Well, actually, SW said "many" Americans, Chris, not "most". However, according to statistics, "many" is also far from accurate. Although the statistical information tells us it is not a firm number, it is still undeniably a small number.
A 2004 BBC poll showed the number of people in the US who don't believe in a god to be about 9%. A 2008 Gallup poll showed that a smaller 6% of the US population believed that no god or universal spirit exists The 2001 ARIS report found that while 29.5 million U.S. Americans (14.1%) describe themselves as "without religion", only 902,000 (0.4%) positively claim to be atheist, with another 991,000 (0.5%) professing agnosticism. The most recent ARIS report, released March 9, 2009, found in 2008, 34.2 million Americans (15.0%) claim no religion. Of which, 1.6% explicitly describe themselves as atheist or agnostic, double the previous 2001 ARIS survey figure. The highest occurrence of "nones", according to the 2008 ARIS report, reside in Vermont, with 34% surveyed.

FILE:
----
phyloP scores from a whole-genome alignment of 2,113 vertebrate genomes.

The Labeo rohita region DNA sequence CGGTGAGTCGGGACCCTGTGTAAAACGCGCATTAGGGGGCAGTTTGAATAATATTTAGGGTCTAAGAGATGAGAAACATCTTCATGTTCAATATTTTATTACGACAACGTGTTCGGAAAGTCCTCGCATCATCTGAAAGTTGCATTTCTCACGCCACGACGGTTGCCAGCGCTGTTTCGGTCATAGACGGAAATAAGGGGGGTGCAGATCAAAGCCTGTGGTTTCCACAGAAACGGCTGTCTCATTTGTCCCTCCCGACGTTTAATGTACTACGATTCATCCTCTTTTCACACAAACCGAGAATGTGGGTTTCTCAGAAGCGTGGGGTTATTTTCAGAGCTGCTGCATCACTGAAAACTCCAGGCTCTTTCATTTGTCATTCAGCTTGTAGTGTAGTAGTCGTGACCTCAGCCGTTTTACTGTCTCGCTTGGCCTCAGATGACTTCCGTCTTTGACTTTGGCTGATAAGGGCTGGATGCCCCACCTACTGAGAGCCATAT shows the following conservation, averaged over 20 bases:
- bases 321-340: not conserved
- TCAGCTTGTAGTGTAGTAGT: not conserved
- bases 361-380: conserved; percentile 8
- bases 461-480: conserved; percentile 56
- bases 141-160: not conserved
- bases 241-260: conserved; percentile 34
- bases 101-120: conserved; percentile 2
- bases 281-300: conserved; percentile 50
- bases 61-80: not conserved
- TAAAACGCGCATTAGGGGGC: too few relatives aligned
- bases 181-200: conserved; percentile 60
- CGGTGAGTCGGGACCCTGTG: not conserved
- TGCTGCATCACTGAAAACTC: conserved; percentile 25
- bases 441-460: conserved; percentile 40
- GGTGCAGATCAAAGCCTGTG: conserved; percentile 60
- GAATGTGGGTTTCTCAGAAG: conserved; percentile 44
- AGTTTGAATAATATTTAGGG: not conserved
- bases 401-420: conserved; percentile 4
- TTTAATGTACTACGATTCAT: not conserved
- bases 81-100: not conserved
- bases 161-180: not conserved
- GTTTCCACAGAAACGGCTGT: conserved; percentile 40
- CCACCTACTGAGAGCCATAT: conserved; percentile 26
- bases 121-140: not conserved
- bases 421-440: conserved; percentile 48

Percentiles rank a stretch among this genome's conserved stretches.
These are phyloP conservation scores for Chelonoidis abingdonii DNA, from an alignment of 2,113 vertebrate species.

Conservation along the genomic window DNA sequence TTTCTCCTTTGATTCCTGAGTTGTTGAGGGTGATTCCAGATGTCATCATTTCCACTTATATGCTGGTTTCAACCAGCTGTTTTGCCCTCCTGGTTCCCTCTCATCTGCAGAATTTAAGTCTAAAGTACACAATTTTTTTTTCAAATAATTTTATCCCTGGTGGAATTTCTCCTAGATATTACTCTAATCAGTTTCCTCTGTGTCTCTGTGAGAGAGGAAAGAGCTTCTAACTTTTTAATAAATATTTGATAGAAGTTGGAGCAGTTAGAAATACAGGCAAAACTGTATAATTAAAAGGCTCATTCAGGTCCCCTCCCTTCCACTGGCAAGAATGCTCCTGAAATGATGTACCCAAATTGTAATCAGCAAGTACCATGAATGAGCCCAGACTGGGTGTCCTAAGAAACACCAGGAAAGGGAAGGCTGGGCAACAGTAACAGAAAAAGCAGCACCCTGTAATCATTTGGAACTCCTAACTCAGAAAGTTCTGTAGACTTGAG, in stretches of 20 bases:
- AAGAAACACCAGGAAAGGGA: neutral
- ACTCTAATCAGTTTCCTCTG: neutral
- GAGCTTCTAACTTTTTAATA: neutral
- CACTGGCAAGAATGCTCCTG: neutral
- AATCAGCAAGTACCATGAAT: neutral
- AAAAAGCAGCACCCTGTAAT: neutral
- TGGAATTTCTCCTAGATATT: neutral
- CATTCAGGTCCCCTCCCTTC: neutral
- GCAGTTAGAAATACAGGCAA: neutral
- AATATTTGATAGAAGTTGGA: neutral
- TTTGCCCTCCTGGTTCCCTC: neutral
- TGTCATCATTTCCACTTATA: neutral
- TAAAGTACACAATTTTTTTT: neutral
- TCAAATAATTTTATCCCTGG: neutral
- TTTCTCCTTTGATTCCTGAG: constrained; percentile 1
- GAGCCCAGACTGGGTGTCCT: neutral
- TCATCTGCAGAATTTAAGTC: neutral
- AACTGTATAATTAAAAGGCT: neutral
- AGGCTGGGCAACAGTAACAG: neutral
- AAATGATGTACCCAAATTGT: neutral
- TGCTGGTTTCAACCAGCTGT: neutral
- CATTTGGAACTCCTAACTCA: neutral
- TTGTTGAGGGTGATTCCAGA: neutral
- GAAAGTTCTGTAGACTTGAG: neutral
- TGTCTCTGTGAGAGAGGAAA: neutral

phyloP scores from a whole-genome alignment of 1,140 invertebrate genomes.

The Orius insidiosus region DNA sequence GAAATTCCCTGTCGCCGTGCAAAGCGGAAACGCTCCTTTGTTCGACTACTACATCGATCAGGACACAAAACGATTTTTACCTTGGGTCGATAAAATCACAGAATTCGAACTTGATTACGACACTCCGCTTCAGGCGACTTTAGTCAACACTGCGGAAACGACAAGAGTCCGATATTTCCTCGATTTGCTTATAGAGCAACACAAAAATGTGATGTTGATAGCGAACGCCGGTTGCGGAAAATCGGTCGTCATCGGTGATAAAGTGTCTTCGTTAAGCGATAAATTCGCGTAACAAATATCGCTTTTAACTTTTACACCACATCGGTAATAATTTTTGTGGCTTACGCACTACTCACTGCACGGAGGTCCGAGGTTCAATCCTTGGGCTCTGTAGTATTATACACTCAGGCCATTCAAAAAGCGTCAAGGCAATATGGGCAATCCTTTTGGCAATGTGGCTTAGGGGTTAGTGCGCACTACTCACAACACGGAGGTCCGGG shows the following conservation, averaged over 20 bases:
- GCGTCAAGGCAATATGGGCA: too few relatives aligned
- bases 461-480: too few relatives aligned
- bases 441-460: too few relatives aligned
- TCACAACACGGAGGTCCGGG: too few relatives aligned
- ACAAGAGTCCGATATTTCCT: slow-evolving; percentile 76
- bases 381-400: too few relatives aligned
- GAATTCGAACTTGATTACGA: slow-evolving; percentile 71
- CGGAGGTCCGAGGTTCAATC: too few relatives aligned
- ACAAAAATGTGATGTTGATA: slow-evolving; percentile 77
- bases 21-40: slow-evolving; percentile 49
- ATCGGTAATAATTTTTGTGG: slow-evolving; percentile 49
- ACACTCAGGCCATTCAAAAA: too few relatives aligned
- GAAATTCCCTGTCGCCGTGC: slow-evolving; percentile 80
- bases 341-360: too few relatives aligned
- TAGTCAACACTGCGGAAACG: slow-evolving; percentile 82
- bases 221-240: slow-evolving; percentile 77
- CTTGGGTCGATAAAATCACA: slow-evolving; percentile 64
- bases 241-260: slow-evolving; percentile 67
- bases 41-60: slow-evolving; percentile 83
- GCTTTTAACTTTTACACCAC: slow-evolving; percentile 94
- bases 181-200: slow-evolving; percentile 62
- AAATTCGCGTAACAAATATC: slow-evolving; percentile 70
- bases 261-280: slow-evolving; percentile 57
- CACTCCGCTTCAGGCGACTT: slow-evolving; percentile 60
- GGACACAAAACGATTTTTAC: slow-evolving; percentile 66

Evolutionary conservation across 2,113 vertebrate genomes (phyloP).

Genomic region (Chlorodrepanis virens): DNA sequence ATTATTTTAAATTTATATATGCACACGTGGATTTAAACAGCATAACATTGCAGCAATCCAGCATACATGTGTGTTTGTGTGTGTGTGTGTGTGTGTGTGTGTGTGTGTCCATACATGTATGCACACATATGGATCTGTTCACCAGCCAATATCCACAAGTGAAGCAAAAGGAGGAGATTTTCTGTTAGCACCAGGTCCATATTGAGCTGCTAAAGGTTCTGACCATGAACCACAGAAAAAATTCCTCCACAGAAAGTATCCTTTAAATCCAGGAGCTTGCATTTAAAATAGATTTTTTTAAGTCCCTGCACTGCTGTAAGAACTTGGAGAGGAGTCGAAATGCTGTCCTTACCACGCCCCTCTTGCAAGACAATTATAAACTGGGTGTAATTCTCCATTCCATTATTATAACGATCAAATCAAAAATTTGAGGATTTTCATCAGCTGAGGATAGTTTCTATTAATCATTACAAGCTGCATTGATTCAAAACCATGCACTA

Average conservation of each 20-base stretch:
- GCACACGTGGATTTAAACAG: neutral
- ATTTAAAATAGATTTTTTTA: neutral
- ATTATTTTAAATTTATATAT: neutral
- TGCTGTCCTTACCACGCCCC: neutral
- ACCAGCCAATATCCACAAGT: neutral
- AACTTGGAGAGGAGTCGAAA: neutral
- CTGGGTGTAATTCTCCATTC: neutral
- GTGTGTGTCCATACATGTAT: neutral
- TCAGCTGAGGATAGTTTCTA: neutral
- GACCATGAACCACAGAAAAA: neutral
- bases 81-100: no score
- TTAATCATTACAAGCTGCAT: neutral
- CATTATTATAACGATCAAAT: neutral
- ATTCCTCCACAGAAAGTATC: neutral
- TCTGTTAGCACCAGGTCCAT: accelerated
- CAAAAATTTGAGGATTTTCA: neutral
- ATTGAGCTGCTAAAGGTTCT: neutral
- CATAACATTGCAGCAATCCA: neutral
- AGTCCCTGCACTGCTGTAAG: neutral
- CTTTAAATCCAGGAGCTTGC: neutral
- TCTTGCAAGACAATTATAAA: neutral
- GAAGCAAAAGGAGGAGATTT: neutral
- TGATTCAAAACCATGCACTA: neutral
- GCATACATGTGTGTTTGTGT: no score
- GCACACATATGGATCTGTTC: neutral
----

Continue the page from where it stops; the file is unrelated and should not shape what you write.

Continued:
The latest statistics show that a lack of religious identity increased in every US state between 1990 and 2008. However less than 2% of the U.S. population describe themselves as atheist.
This is why I find it outrageous that Michael Newdow, who as an atheist represents a miniscule portion of the American population, has filed multiple lawsuits hoping to take any mention of God out of our pledge and currency. And who knows how many atheists, representing that miniscule portion of our population, agree with him? Half? A third?